t’s not the first time I’ve left my boyfriend Fabio in Rome. Twice a year I visit my parents in Miami and occasionally I travel for work. So when I left for home in the summer it didn’t strike me as such a big deal.
Suddenly, though, he was alone to fend for himself. That was a first. I thought as an adult he’d be able to manage.
Boy, was I wrong.
First Night Away From Home:
As soon as I got to Miami, I called home to check up on him. Five minutes into the conversation, he tells me work was fine, he’s tired and, “You left me no food in the refrigerator.”
True, the fridge was not fully stocked, but there were definitely the bare necessities. Carpaccio (very easy to fry in a pan), frozen spinach (easy to boil), a cabinet full of pasta (there’s no science to that and well, he is Italian), sugo pronto (ready-to-serve sauce that requires no cooking) and some other extras.
I went over the list with him.
“Yeah but you know I don’t know how to make those things,” Fabio snarled.
“Well, pasta is simple. You know how to make that,” I said.
“Mi scoccio,” he said. I don’t feel like it.
Well, then he must have been bored to call for a pizza too, because he didn’t do that either. “So what did you eat for dinner??!!” I snapped.
Nothing. He ate two popsicles. And it was my fault because I left him nothing in the fridge.
“When my sister lived here, she’d always stock up the fridge before she left to make sure I had enough to eat,” he said. A guilt trip.
Like many Italian males, Fabio is used to having a female figure around to take care of him. Fabio is an extreme because he lacks even the very basic survival skills. He’s never had to think about the simple things like what to cook and whether he has clean underwear because mom or sis always did it for him. So when we moved in together over a year ago, that pattern pretty much continued. I can’t say I minded much. After all, I enjoyed my cooking and well, I didn’t want my laundry ruined.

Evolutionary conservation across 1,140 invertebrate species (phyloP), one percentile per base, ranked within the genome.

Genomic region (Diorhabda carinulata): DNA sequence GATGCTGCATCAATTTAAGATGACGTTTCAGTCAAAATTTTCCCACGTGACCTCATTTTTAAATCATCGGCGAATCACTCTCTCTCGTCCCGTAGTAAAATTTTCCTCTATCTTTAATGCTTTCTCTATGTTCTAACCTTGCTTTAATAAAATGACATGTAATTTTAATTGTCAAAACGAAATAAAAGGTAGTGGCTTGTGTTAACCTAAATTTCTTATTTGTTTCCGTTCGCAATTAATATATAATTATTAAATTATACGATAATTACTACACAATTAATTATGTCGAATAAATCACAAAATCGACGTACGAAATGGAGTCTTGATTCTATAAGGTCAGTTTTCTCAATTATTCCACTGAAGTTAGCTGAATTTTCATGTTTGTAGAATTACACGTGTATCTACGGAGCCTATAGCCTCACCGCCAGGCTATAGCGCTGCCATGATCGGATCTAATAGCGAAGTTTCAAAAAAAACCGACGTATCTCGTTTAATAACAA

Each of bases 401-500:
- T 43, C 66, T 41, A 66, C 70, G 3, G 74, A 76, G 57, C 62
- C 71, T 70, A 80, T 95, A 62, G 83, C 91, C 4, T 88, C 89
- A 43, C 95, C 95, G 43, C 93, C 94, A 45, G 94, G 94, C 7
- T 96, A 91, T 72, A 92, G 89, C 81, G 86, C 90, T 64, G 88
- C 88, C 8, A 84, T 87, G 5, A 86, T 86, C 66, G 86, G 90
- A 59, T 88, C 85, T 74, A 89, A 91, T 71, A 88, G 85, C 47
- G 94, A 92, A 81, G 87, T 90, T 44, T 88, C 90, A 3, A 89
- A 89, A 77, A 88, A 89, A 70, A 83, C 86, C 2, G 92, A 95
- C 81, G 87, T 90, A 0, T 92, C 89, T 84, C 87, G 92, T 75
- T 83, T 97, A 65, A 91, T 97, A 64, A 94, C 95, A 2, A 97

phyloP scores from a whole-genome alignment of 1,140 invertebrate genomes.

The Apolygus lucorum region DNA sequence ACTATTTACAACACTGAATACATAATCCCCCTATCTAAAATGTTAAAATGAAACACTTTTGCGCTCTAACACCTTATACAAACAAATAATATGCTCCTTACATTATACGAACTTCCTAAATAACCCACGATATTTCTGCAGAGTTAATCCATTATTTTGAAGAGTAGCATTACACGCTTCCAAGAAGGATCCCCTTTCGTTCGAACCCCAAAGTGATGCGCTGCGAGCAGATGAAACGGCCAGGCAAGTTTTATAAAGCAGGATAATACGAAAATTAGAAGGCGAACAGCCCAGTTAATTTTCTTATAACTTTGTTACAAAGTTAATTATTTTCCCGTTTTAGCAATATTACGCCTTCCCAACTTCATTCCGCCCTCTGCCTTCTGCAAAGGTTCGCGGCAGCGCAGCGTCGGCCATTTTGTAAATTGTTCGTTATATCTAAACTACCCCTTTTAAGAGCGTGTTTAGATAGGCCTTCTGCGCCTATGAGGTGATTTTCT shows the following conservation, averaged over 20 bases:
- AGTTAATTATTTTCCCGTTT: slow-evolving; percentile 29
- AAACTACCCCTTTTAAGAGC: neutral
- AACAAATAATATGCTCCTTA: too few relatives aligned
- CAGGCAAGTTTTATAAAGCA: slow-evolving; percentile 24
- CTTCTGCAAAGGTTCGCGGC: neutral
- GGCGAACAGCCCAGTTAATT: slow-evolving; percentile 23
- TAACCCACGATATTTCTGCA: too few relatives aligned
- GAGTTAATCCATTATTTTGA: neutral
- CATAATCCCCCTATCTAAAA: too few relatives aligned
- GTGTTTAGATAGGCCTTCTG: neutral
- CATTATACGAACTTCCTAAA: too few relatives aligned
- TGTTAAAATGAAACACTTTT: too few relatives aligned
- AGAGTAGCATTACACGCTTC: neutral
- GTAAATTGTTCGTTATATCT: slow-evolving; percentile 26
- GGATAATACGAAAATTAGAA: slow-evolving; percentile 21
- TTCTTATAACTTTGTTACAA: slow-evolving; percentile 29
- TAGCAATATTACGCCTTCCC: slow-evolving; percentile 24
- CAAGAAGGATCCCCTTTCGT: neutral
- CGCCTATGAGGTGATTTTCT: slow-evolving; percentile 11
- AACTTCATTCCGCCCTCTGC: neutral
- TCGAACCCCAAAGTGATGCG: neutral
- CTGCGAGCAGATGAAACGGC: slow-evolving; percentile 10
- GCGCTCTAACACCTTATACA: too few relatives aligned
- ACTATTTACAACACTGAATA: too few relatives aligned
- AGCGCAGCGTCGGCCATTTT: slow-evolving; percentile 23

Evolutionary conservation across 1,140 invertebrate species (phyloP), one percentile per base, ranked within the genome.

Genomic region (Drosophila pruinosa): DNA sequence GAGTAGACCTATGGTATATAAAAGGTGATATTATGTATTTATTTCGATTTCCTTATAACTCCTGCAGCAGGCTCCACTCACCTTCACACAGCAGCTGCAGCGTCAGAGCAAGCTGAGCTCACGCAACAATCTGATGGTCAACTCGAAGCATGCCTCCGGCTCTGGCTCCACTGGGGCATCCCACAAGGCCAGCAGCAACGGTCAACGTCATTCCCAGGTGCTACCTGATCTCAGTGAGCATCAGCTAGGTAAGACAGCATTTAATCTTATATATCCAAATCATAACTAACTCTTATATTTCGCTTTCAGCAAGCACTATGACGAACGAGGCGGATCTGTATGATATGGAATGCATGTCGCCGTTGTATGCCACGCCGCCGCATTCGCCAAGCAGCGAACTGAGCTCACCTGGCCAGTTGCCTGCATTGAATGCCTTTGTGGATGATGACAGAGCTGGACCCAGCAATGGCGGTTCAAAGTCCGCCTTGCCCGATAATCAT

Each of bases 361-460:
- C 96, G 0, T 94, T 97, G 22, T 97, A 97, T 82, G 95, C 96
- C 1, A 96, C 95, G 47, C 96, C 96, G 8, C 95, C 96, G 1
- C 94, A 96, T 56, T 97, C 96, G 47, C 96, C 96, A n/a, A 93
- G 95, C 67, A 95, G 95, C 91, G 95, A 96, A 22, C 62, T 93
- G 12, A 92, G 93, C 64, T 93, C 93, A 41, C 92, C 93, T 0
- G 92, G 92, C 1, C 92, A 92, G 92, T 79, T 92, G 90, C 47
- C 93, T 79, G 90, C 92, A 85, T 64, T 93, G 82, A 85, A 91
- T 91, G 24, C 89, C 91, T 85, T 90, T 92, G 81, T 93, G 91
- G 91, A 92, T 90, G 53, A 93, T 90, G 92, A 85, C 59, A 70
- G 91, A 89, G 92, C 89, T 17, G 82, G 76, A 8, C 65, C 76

Second Night Away From Home:
With his mom in Calabria and his sister up North, I felt responsible in part to find someone take Fabio “under their wing.” I began emailing my friends, pleading with them to invite him over for dinner. Also because if wind got down to Calabria that all Fabio was eating for dinner was popsicles, I’d be in as much hot water as I was when his mom caught him washing dishes after I’d asked him to. That night, when I spoke to Fabio, his spirits seemed a bit higher. Five minutes into the conversation, I learned that work was fine, he was tired, he bought some salad and oh, his mom and sister were coming to Rome the next day.
“Come, scusa?” I asked.
Turns out mom and sis were planning a trip to Rome all along. They just decided to move up their trip a little sooner. Right.
Third Night Away From Home:
Fabio was on cloud nine and a bit too mammone for my taste. That’s because mom was home and saved the day. Five minutes into the conversation, I learned that his mother made his favorite pasta, the fridge was fully stocked, and she’d washed all of his clothes. Oh, his mother had one more thing, this one for me. “She said you should have called a cleaning lady to come by for me while you were gone.”
I’m sure she did.